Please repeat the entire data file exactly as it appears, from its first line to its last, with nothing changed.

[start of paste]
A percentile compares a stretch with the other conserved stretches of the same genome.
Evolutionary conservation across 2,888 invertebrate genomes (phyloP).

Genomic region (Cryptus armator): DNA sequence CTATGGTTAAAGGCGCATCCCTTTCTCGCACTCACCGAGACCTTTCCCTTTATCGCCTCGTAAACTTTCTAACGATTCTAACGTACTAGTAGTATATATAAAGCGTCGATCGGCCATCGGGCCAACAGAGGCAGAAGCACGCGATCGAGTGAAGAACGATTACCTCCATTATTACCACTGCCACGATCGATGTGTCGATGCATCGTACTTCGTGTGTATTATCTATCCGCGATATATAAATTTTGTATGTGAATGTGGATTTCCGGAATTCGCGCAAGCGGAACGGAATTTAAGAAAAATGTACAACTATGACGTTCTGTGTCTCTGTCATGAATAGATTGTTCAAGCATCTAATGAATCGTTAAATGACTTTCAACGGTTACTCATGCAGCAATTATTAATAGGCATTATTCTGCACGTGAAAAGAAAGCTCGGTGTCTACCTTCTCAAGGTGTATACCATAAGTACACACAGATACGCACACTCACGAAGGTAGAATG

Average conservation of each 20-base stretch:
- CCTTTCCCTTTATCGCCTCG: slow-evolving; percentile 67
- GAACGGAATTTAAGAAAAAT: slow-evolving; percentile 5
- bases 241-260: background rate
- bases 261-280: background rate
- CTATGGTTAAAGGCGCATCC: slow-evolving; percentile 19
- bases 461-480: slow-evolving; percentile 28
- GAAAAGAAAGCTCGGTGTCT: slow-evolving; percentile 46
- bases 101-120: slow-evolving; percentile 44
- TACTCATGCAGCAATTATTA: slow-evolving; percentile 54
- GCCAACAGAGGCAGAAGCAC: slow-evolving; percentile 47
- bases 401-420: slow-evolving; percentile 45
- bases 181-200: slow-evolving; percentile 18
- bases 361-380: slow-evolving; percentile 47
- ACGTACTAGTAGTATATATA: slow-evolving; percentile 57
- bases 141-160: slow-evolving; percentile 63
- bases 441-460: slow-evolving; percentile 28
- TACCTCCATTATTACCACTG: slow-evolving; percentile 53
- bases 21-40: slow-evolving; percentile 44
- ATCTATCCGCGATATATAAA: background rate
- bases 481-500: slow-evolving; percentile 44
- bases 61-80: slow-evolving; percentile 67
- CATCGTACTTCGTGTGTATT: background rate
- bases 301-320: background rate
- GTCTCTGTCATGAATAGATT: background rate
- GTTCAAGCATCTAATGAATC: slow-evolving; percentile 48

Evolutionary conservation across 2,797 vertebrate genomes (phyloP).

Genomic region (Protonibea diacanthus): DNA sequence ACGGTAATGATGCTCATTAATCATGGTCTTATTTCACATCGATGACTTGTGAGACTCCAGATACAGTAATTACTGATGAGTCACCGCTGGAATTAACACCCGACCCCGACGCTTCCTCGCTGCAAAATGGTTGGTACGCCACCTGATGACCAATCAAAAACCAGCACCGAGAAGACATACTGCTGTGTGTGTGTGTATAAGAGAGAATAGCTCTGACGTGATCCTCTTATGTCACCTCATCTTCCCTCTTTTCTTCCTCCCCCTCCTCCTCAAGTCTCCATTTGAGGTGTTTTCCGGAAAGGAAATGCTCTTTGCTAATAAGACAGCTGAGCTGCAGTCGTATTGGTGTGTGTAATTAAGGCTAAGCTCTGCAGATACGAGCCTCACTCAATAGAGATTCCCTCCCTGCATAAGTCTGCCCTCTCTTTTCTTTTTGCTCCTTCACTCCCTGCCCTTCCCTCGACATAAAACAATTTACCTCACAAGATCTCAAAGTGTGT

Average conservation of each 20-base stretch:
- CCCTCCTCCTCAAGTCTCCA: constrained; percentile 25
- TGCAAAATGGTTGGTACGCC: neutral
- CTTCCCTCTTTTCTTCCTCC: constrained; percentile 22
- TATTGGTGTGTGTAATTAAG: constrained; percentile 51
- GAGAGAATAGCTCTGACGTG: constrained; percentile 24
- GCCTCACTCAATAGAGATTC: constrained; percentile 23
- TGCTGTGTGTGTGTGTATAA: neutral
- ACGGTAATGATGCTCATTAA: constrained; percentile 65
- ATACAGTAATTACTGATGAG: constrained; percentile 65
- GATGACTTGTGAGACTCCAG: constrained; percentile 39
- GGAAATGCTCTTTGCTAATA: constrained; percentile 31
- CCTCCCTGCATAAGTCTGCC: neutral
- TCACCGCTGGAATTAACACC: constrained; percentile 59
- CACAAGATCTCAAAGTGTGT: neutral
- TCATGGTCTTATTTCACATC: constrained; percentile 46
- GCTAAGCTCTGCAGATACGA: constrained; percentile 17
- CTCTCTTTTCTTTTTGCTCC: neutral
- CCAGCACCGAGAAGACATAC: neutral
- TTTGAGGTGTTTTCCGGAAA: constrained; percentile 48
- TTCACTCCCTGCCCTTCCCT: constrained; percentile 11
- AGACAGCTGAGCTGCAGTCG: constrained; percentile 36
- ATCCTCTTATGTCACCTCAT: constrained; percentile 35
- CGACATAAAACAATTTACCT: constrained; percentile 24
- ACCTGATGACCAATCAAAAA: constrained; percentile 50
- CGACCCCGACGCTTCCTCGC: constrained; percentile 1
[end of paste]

A percentile compares a stretch with the other conserved stretches of the same genome.
Evolutionary conservation across 2,888 invertebrate genomes (phyloP).

Genomic region (Cryptus armator): DNA sequence CTATGGTTAAAGGCGCATCCCTTTCTCGCACTCACCGAGACCTTTCCCTTTATCGCCTCGTAAACTTTCTAACGATTCTAACGTACTAGTAGTATATATAAAGCGTCGATCGGCCATCGGGCCAACAGAGGCAGAAGCACGCGATCGAGTGAAGAACGATTACCTCCATTATTACCACTGCCACGATCGATGTGTCGATGCATCGTACTTCGTGTGTATTATCTATCCGCGATATATAAATTTTGTATGTGAATGTGGATTTCCGGAATTCGCGCAAGCGGAACGGAATTTAAGAAAAATGTACAACTATGACGTTCTGTGTCTCTGTCATGAATAGATTGTTCAAGCATCTAATGAATCGTTAAATGACTTTCAACGGTTACTCATGCAGCAATTATTAATAGGCATTATTCTGCACGTGAAAAGAAAGCTCGGTGTCTACCTTCTCAAGGTGTATACCATAAGTACACACAGATACGCACACTCACGAAGGTAGAATG

Average conservation of each 20-base stretch:
- CCTTTCCCTTTATCGCCTCG: slow-evolving; percentile 67
- GAACGGAATTTAAGAAAAAT: slow-evolving; percentile 5
- bases 241-260: background rate
- bases 261-280: background rate
- CTATGGTTAAAGGCGCATCC: slow-evolving; percentile 19
- bases 461-480: slow-evolving; percentile 28
- GAAAAGAAAGCTCGGTGTCT: slow-evolving; percentile 46
- bases 101-120: slow-evolving; percentile 44
- TACTCATGCAGCAATTATTA: slow-evolving; percentile 54
- GCCAACAGAGGCAGAAGCAC: slow-evolving; percentile 47
- bases 401-420: slow-evolving; percentile 45
- bases 181-200: slow-evolving; percentile 18
- bases 361-380: slow-evolving; percentile 47
- ACGTACTAGTAGTATATATA: slow-evolving; percentile 57
- bases 141-160: slow-evolving; percentile 63
- bases 441-460: slow-evolving; percentile 28
- TACCTCCATTATTACCACTG: slow-evolving; percentile 53
- bases 21-40: slow-evolving; percentile 44
- ATCTATCCGCGATATATAAA: background rate
- bases 481-500: slow-evolving; percentile 44
- bases 61-80: slow-evolving; percentile 67
- CATCGTACTTCGTGTGTATT: background rate
- bases 301-320: background rate
- GTCTCTGTCATGAATAGATT: background rate
- GTTCAAGCATCTAATGAATC: slow-evolving; percentile 48

Evolutionary conservation across 2,797 vertebrate genomes (phyloP).

Genomic region (Protonibea diacanthus): DNA sequence ACGGTAATGATGCTCATTAATCATGGTCTTATTTCACATCGATGACTTGTGAGACTCCAGATACAGTAATTACTGATGAGTCACCGCTGGAATTAACACCCGACCCCGACGCTTCCTCGCTGCAAAATGGTTGGTACGCCACCTGATGACCAATCAAAAACCAGCACCGAGAAGACATACTGCTGTGTGTGTGTGTATAAGAGAGAATAGCTCTGACGTGATCCTCTTATGTCACCTCATCTTCCCTCTTTTCTTCCTCCCCCTCCTCCTCAAGTCTCCATTTGAGGTGTTTTCCGGAAAGGAAATGCTCTTTGCTAATAAGACAGCTGAGCTGCAGTCGTATTGGTGTGTGTAATTAAGGCTAAGCTCTGCAGATACGAGCCTCACTCAATAGAGATTCCCTCCCTGCATAAGTCTGCCCTCTCTTTTCTTTTTGCTCCTTCACTCCCTGCCCTTCCCTCGACATAAAACAATTTACCTCACAAGATCTCAAAGTGTGT

Average conservation of each 20-base stretch:
- CCCTCCTCCTCAAGTCTCCA: constrained; percentile 25
- TGCAAAATGGTTGGTACGCC: neutral
- CTTCCCTCTTTTCTTCCTCC: constrained; percentile 22
- TATTGGTGTGTGTAATTAAG: constrained; percentile 51
- GAGAGAATAGCTCTGACGTG: constrained; percentile 24
- GCCTCACTCAATAGAGATTC: constrained; percentile 23
- TGCTGTGTGTGTGTGTATAA: neutral
- ACGGTAATGATGCTCATTAA: constrained; percentile 65
- ATACAGTAATTACTGATGAG: constrained; percentile 65
- GATGACTTGTGAGACTCCAG: constrained; percentile 39
- GGAAATGCTCTTTGCTAATA: constrained; percentile 31
- CCTCCCTGCATAAGTCTGCC: neutral
- TCACCGCTGGAATTAACACC: constrained; percentile 59
- CACAAGATCTCAAAGTGTGT: neutral
- TCATGGTCTTATTTCACATC: constrained; percentile 46
- GCTAAGCTCTGCAGATACGA: constrained; percentile 17
- CTCTCTTTTCTTTTTGCTCC: neutral
- CCAGCACCGAGAAGACATAC: neutral
- TTTGAGGTGTTTTCCGGAAA: constrained; percentile 48
- TTCACTCCCTGCCCTTCCCT: constrained; percentile 11
- AGACAGCTGAGCTGCAGTCG: constrained; percentile 36
- ATCCTCTTATGTCACCTCAT: constrained; percentile 35
- CGACATAAAACAATTTACCT: constrained; percentile 24
- ACCTGATGACCAATCAAAAA: constrained; percentile 50
- CGACCCCGACGCTTCCTCGC: constrained; percentile 1